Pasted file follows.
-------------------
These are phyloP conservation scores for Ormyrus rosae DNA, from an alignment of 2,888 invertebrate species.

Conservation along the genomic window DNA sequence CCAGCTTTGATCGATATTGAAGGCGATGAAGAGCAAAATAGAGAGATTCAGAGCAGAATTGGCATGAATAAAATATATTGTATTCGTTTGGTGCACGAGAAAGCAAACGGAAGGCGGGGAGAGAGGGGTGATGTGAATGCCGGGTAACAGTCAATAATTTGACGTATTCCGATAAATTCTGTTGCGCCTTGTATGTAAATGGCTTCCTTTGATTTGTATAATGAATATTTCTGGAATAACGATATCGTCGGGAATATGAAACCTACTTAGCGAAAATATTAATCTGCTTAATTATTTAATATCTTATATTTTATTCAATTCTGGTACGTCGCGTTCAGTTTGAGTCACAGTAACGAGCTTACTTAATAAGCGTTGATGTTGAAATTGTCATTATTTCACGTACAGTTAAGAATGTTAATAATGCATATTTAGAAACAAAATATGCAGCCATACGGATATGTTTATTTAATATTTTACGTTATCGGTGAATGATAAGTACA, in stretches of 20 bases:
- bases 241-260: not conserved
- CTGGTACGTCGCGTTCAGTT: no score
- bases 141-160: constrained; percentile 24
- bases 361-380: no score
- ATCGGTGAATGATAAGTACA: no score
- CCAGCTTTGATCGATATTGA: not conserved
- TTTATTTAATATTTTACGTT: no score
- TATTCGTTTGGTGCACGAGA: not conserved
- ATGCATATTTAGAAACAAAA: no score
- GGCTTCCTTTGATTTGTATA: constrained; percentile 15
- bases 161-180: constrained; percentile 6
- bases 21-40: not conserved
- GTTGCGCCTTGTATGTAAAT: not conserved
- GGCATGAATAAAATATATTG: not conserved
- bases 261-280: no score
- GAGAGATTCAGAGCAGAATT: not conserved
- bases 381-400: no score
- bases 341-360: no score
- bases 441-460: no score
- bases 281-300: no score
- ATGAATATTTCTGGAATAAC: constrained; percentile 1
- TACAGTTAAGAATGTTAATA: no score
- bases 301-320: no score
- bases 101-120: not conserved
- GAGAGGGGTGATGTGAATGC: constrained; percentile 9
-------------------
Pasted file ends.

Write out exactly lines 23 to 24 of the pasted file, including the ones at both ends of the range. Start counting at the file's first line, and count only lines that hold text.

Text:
- ATGAATATTTCTGGAATAAC: constrained; percentile 1
- TACAGTTAAGAATGTTAATA: no score